Luxury Consumption Preferences are not for discussion - luxury goods can be said not to exist Luxury consumption as a positional endeavour. The notion of wasteful consumption can exist

Source: Elaborated by the author.


As I have argued in this paper, SND has developed a strong and well-grounded body of knowledge, but it still lacks a strong philosophical ground that would help in its dissemination. Neoliberalism, on the contrary, possesses an internally inconsistent but highly plastic and convincing philosophy (especially when analysed at the surface-level), which facilitates that legitimation of the policies it proposes.

These philosophical matters were central concerns to Post-Keynesians, such as Joan Robinson and Classical Developmentalists, such as Myrdal and Hirschman - two streams of thought being which are predecessors of SND. In broad terms, these authors focused on the importance of metaphysical foundations, and how they play a role in legitimising or strengthening certain ideas and agendas.

I have also aimed to provide a way forward to SND, arguing that, following the American Pragmatist tradition, SND should ‘choose’ its metaphysics instrumentally, as a means to facilitate the implementation of the policies it wants to see put forth. I further exemplified how this can be operationalised by showing how Veblenian metaphysics can provide a to legitimize certain SND policies on moral grounds.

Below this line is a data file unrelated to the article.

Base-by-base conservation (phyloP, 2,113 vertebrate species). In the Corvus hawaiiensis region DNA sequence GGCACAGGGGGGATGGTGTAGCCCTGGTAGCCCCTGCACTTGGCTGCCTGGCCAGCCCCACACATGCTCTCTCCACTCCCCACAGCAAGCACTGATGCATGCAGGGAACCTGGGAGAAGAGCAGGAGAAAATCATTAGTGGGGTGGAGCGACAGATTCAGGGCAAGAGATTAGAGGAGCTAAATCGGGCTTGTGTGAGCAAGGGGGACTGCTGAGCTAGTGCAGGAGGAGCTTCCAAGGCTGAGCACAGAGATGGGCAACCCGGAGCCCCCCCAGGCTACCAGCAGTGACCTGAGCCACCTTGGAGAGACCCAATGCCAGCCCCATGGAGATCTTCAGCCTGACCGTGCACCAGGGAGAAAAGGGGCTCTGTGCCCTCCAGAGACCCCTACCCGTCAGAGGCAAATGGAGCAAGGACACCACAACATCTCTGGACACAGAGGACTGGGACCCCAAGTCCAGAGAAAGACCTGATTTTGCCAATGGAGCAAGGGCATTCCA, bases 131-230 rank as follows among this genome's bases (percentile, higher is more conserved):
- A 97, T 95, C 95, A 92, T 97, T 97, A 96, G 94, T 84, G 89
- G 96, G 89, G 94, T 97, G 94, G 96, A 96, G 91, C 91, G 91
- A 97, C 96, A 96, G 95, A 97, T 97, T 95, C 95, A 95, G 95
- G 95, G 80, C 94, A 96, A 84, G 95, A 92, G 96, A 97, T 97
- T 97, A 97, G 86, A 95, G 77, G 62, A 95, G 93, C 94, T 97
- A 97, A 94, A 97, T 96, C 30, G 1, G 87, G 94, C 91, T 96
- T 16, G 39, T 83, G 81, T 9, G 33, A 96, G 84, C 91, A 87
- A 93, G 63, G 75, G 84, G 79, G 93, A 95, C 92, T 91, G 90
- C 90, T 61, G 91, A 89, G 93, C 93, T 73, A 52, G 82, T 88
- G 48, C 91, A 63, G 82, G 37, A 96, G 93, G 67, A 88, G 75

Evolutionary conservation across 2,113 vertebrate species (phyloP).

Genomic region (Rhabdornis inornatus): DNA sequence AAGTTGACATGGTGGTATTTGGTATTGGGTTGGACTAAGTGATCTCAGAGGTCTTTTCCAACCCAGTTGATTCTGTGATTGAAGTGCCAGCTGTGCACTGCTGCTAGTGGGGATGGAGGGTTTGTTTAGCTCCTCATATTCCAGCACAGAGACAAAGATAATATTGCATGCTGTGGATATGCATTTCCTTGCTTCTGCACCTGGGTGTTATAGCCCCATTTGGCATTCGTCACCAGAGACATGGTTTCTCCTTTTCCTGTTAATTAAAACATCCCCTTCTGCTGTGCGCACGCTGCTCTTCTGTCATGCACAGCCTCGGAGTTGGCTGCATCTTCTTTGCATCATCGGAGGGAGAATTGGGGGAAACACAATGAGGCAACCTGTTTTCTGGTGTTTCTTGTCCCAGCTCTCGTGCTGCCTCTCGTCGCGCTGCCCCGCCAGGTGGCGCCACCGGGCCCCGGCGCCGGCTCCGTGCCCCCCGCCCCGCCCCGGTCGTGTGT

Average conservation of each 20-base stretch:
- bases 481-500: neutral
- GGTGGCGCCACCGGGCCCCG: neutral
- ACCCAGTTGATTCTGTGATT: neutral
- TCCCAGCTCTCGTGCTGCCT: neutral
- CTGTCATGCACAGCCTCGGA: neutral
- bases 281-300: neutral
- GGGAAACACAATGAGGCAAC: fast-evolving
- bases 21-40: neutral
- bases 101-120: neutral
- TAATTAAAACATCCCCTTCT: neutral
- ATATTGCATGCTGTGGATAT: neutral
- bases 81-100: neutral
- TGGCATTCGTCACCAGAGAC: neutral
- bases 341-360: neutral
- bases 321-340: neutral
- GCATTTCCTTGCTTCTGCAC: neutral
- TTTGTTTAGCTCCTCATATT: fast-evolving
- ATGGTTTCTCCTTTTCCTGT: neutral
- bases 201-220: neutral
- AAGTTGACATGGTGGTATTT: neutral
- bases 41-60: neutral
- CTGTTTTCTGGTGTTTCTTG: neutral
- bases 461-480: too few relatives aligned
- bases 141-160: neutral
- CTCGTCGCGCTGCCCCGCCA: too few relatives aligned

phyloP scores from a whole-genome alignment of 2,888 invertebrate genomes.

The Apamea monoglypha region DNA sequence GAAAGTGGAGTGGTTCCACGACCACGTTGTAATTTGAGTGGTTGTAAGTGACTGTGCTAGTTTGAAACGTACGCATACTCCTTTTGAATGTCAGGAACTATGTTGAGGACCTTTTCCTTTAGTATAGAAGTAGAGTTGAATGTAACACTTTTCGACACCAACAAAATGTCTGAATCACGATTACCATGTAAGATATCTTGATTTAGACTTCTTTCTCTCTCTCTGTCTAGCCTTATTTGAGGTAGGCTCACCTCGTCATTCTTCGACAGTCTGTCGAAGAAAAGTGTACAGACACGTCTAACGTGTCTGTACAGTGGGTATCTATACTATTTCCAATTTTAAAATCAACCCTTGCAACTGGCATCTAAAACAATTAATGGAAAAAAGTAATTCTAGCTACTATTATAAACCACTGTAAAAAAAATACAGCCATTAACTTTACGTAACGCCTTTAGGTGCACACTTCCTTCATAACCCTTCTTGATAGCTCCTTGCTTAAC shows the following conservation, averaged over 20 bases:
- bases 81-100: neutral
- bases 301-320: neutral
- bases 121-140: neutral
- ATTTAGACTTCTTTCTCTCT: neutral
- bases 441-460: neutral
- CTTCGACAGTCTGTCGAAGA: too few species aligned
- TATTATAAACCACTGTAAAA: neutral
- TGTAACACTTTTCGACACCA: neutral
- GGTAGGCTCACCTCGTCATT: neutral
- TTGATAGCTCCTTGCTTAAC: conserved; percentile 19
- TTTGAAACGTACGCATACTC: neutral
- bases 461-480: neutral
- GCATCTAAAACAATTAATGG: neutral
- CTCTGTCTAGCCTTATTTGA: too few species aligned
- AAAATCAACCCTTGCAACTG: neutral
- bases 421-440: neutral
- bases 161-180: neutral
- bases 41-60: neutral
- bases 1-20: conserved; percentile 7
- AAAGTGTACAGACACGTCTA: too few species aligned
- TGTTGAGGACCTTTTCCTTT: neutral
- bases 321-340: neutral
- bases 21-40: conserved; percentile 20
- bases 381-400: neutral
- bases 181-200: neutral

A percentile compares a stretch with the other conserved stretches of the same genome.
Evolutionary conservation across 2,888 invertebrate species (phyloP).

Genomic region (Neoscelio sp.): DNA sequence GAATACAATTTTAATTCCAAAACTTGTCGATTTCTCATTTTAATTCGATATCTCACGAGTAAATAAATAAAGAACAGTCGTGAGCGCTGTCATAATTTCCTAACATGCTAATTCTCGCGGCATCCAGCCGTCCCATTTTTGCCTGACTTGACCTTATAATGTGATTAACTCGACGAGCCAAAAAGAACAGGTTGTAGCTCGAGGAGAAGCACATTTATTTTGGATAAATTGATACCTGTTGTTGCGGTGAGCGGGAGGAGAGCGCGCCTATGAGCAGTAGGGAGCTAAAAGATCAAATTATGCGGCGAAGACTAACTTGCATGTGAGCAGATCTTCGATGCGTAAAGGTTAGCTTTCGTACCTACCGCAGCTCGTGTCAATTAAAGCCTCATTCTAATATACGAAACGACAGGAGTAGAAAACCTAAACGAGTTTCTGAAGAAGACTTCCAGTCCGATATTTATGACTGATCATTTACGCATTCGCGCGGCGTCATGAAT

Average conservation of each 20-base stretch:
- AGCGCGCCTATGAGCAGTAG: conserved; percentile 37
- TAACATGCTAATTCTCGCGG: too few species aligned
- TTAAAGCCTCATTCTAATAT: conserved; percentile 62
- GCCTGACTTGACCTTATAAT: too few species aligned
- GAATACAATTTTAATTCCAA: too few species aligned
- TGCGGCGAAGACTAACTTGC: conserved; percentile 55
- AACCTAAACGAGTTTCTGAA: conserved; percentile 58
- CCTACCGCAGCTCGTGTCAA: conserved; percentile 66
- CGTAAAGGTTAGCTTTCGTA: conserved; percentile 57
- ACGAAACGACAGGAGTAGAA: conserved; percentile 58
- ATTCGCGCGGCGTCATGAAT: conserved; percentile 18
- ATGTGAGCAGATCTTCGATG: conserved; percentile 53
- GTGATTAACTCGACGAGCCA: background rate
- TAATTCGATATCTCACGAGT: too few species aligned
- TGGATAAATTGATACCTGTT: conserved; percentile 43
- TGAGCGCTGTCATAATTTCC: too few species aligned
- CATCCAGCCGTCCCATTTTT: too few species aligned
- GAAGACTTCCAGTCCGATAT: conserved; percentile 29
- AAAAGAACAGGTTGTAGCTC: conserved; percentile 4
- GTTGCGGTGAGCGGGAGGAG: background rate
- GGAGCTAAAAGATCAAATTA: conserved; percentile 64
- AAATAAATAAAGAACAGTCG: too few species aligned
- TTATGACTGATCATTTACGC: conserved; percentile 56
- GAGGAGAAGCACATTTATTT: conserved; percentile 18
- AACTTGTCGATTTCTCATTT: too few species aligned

It is true that there will most likely be inconsistencies in building such a project. There might be instances in which the metaphysical proposition picked in one domain will conflict with another. However, this also happens in Neoliberalism, and yet it thrives. We have to know how to live with such contradiction and be knowledge of them, in hopes that SND, as part of the ‘moral-social science’, flourishes even more in academic and policy landscapes.


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1Bresser-Pereira (2016) considers these three authors as ‘classical developmentalists’ by contrast with the Mount Holyoke definition of ND.

2Classical Developmentalists refer to both the older generation, including the likes of Rosenstein-Rodan, and also more modern ones, such as Ha-Joon Chang, Robert Wade and Alice Amsden.

3Even though it was also used to support egalitarianism, when interpersonal comparisons of utility are allowed, as explained in the previous discussion on Pigouvian Welfare Economics.

4JEL Classification: A13; B5; O10.

**Generous funding from the Foundation for Science and Technology (Grant nr. PTDC/CPO-ADM/28597/2017), is acknowledged.

**Paper presented to the 4th Workshop on New Developmentalism of Fundação Getulio Vargas “Theory and Policy for Developing Countries”, São Paulo, 25-26 July 2019.

Received: July 25, 2019; Accepted: August 01, 2019